Twelve and a half, homely and unpopular. The girl with the antique-sounding name and possessor of an "old soul." She has a gruff, common sense approach to life that eschews flattery and wins her few fans among her peers and relatives.

In vain, the aunts tried to teach her to be polite. "But don't you understand, darling," said Tat, "that if you don't like the fruitcake, it's better to eat it anyway instead of hurting your hostess's feelings?"

"But I don't like fruitcake
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Lord Beardsley
Oct 28, 2007 Lord Beardsley rated it 3 of 5 stars  ·  review of another edition
Recommends it for: readers of third-rate knockoff Southern Gothic
Shelves: read2007
I gave this book three stars only because of the author's ability to use mood, setting, and descriptive in an incredibly amazing way. However, this book was the biggest cocktease ever. Chekhov once said that if a gun is laying on the table in the first scene it had better be fired by the last. I firmly believe this, but Ms. Tartt seems not to. Oh well. It just seems that if you begin a book with a nine-year-old boy hanging dead from a tree, and the entire plot is driven from this, something shou ...more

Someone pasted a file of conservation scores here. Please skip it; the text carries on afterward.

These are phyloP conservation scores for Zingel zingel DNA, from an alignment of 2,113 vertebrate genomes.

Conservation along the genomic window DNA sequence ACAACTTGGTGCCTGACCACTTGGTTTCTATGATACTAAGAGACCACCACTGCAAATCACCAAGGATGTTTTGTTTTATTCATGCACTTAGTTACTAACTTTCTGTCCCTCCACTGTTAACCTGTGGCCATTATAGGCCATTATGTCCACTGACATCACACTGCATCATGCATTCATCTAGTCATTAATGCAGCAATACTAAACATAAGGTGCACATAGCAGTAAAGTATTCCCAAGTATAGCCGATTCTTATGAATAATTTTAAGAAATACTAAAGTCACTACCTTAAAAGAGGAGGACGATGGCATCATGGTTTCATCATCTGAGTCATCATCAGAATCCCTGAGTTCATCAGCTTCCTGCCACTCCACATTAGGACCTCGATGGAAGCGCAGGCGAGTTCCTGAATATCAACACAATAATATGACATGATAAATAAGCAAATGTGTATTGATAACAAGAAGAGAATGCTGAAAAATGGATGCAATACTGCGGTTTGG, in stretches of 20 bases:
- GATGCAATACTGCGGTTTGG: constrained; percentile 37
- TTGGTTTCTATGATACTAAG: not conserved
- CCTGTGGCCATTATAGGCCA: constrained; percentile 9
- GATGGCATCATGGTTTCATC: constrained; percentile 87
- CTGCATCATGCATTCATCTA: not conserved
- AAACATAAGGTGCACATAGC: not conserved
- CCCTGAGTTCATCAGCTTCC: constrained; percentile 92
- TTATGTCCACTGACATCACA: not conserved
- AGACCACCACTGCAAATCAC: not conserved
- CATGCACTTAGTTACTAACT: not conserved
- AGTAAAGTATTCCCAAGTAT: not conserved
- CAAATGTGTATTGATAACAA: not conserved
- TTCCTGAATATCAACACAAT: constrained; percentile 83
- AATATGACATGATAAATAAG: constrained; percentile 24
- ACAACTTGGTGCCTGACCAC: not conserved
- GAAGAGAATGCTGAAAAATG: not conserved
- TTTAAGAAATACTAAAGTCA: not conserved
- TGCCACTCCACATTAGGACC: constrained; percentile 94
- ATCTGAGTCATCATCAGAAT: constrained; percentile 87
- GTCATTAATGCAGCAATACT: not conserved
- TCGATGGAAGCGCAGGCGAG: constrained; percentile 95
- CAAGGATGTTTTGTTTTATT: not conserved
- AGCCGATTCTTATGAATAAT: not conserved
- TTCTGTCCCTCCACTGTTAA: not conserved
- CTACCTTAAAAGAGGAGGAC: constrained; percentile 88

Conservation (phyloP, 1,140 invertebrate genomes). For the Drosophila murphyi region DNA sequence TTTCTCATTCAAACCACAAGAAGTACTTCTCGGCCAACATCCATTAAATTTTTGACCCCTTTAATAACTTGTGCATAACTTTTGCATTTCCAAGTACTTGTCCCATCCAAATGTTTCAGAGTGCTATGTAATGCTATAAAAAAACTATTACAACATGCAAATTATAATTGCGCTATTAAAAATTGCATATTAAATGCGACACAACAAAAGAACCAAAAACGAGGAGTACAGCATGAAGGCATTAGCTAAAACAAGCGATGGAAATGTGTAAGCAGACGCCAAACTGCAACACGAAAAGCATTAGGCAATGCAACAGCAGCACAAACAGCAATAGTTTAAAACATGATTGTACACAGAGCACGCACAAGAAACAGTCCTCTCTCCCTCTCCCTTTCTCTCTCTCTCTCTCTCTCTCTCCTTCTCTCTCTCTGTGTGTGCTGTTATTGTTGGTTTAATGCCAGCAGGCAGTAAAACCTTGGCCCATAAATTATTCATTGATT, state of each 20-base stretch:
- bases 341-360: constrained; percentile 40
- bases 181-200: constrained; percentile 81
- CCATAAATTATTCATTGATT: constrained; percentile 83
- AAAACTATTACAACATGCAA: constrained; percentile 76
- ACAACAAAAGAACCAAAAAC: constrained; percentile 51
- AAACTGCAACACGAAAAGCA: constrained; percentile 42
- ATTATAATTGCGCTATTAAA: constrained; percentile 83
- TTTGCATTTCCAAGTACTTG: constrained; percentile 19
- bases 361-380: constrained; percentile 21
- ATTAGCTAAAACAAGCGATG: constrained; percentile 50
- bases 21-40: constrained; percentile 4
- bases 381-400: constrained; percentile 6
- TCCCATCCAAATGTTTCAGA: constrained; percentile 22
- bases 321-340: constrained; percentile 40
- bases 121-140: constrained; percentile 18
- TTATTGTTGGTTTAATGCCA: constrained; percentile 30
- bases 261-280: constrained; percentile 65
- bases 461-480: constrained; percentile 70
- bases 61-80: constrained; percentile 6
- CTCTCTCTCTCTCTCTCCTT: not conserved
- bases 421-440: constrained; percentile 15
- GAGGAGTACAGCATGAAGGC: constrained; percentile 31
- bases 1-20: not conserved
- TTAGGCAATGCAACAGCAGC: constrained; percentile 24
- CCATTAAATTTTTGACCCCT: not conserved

Lauren Lastrapes
Apr 29, 2007 Lauren Lastrapes rated it 5 of 5 stars  ·  review of another edition
Recommends it for: The Universe
This is such a great novel. I read it a few years ago, I think it was in 2004, I don't really remember now, but I know it was before I separated from Fabio since during the separation process I only read books by Chris Bojalian and books that Lauren mailed me. She didn't mail me The Little Friend, but I'm sure it is she who recommended it. Just last night, I was talking with my friend Jenna about this book (which I convinced her to read, and which she is reading now) and we were cracking up over ...more
Edward Lorn
Jun 06, 2015 Edward Lorn rated it 2 of 5 stars
Recommends it for: no one
Recommended to Edward by: Gottwals Books
Shelves: 52-in-52-2014
I pride myself on my ability to change, to adapt, and to admit when I'm wrong. Though I am not changing the star rating (the book still bored me to tears) I will fully admit that I somehow missed who the titular little friend actually was. I'm not covering up my mistake by editing the review. I am simply adding this note at the beginning. The cover is still, in my most honest opinion, complete garbage.